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Perfect Peace


"Thou wilt keep him in perfect peace whose mind is stayed on thee, because he trusteth thee." Isaiah 26:3

Though we rarely discuss it, I believe that virtually everyone in the world wrestles with the question of our own sanity at times, as we struggle to find the right balance between such things as recklessness and paranoia, and shyness and egomania. Virtually everyone has little obsessions (locking doors, germs on door handles, or, in my case, using up leftovers, etc.) as well. Yet the verse above suggests that the way to maintain perfect peace in the midst of all these distracting extremes is just to keep our mind stayed on God.

I am not talking about religion, which, in itself, is often a fertile breeding ground for mental illness. Religious obsessions hardly represent "perfect peace"; but a humble openness to correction from God is quite different from that.

This word "perfect" is interesting in its etymology. Apparently in the days of King James, it did not carry the same mathematical precision that we so often attribute to it today. Instead, it meant something more like a "deep" peace, or a "genuine" peace, or, more often, a "mature" peace. I think of this in contrast to another verse in the Bible that talks about people saying, "Peace! Peace!" when there is no peace. Our experience amongst Quakers was somewhere between the two extremes. Initially, many of us learned a great deal from them and their understanding of peace. But ultimately, it was our fixed dedication to the teachings of Jesus that robbed them of THEIR peace, and caused them to figuratively gnash on us with their teeth.

In its early days, and no doubt in the hearts of isolated individual Quakers today, there was an attitude of deep faith in God which grew into a powerful form of peace, for which they have been legendary. But over the years (at least in Australia), their minds have not "stayed" on God. Instead, they have gradually moved to a place where many seem to assume that their minds ARE God. When that happens, the perfection drains quickly away from the peace that they offer.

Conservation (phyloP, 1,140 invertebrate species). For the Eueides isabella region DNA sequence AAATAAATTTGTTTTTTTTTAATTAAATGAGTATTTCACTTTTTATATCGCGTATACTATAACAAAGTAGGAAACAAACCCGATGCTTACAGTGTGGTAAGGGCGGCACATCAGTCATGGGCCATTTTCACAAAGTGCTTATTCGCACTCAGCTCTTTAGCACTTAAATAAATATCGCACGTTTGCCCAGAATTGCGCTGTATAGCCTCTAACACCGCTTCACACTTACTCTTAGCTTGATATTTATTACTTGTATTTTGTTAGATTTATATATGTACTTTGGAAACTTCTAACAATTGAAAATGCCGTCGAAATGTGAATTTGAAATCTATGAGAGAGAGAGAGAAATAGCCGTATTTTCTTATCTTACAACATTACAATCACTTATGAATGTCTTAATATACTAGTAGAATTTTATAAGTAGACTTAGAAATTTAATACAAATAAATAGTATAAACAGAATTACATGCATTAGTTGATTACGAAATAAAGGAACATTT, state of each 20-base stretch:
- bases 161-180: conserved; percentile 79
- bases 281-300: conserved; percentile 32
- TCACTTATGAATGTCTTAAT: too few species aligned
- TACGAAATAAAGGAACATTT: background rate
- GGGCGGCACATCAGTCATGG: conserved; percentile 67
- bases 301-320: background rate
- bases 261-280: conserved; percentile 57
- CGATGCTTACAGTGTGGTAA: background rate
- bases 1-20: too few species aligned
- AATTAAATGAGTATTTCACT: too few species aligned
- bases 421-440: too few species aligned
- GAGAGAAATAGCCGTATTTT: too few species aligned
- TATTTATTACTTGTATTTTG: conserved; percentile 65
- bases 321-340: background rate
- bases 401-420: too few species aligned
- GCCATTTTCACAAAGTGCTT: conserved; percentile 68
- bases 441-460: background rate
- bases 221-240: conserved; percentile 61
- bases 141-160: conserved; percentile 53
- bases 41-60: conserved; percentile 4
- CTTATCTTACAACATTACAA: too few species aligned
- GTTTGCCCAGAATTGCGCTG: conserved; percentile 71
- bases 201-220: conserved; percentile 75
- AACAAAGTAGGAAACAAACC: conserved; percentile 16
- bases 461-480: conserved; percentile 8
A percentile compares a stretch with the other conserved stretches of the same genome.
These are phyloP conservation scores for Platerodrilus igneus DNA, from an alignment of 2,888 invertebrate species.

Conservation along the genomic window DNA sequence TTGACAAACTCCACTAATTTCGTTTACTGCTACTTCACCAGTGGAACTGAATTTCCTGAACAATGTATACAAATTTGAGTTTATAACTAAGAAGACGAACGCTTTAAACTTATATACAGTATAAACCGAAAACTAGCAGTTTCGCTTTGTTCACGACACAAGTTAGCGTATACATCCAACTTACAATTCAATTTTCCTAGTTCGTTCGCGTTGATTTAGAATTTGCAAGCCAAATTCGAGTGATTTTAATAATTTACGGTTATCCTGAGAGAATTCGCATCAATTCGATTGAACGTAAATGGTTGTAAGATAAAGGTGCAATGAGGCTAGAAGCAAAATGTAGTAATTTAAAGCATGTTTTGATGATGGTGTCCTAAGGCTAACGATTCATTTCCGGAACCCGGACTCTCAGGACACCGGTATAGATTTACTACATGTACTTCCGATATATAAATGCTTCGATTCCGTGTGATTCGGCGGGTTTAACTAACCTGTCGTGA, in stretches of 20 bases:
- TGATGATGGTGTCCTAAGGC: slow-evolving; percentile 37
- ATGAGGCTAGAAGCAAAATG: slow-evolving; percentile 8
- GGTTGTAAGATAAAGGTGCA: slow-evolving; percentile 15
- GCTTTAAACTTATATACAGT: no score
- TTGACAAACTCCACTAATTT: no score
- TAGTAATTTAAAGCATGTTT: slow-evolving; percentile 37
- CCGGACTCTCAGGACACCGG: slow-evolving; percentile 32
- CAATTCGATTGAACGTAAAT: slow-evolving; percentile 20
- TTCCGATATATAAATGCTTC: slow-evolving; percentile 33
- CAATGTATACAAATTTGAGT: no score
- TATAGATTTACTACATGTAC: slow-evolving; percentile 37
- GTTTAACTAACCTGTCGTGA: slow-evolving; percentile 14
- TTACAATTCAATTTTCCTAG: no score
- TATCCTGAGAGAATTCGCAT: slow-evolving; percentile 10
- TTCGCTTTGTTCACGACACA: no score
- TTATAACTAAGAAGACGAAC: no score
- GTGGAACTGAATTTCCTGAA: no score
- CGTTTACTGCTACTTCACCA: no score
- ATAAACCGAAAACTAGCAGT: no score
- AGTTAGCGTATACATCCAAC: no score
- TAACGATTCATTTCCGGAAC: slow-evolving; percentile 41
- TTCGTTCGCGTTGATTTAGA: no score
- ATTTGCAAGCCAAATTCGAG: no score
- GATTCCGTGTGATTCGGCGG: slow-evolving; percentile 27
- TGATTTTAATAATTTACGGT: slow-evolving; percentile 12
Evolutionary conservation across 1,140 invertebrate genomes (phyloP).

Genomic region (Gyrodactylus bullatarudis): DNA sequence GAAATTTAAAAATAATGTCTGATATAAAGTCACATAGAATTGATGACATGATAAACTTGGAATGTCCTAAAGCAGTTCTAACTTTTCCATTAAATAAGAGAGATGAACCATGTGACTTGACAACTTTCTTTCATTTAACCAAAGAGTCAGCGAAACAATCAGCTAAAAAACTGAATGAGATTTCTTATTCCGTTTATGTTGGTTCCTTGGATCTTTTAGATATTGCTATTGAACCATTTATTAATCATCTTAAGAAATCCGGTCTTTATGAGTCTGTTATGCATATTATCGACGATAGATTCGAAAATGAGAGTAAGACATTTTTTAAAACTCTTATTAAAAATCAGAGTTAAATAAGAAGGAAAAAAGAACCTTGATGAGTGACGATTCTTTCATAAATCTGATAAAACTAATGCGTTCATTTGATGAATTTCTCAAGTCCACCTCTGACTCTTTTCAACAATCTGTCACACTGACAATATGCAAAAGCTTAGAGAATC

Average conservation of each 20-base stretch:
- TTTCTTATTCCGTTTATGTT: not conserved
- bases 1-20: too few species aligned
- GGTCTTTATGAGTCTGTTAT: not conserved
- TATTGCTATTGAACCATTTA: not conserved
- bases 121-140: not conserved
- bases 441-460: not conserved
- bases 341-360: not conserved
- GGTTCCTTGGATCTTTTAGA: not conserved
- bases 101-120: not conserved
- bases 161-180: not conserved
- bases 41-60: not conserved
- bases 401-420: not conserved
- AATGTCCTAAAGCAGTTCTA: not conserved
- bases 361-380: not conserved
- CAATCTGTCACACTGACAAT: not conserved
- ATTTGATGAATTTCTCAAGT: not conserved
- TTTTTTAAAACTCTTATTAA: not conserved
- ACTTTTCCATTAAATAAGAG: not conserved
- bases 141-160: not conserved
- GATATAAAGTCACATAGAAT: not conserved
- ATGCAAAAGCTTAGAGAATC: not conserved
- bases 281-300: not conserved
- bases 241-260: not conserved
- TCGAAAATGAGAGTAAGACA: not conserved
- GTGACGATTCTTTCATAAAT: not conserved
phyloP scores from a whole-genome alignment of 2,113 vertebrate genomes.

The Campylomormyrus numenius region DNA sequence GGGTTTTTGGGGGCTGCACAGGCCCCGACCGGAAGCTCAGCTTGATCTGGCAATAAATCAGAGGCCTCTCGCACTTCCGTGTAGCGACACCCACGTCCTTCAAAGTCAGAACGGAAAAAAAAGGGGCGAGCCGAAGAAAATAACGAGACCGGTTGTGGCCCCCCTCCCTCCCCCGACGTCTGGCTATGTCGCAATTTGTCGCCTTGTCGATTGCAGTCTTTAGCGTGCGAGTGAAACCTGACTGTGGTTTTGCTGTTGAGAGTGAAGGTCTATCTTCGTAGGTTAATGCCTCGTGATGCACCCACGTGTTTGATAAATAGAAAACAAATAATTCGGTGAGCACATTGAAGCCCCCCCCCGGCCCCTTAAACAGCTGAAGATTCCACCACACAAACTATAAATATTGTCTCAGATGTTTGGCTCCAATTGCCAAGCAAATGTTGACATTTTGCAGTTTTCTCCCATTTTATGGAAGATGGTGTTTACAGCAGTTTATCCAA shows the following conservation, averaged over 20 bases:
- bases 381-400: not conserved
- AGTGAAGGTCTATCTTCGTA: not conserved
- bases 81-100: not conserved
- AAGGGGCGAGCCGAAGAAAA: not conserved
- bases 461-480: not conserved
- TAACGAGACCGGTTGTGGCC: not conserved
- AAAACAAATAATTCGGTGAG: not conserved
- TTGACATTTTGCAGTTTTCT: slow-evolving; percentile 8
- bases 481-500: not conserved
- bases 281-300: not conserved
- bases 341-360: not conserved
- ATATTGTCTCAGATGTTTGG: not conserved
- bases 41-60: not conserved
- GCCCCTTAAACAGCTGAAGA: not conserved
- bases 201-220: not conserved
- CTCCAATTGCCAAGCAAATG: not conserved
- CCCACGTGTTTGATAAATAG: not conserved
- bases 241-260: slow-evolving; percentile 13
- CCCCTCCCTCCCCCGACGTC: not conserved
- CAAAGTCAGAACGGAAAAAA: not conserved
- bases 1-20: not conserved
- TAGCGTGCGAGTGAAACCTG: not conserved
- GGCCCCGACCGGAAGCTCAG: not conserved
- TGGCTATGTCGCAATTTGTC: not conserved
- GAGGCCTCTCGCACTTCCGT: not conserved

Anyway, this is not an article about the Quakers, but rather an attempt to remind us all about the need to keep our minds fixed on God, as we lie spiritually prostrate before him, and ever open to his guidance and correction. Out of that relationship arises a peace which will grow and grow (like the kingdom described by the Prince of Peace) until it fills the whole earth. This mature peace is not a placid escape from the noise and demands of the world, but rather a focus that sees through and beyond to another world that is yet to come, and another Ruler for whose kingdom we pray daily.

Outside of this kingdom of peace, life is little more than varying shades of insanity, as people struggle to hold it together without God's help. Most are able to stay out of institutions and even to stay off medications; but inwardly, I think, as I said at the start of this article, they/we are all struggling. Most struggle to achieve some measure of "respectability", by which society will declare them sane; but others of us have chosen to put our effort into keeping our minds fixed on God. And when we do, we find a "perfect" peace that passes all understanding.

In which direction are you heading?

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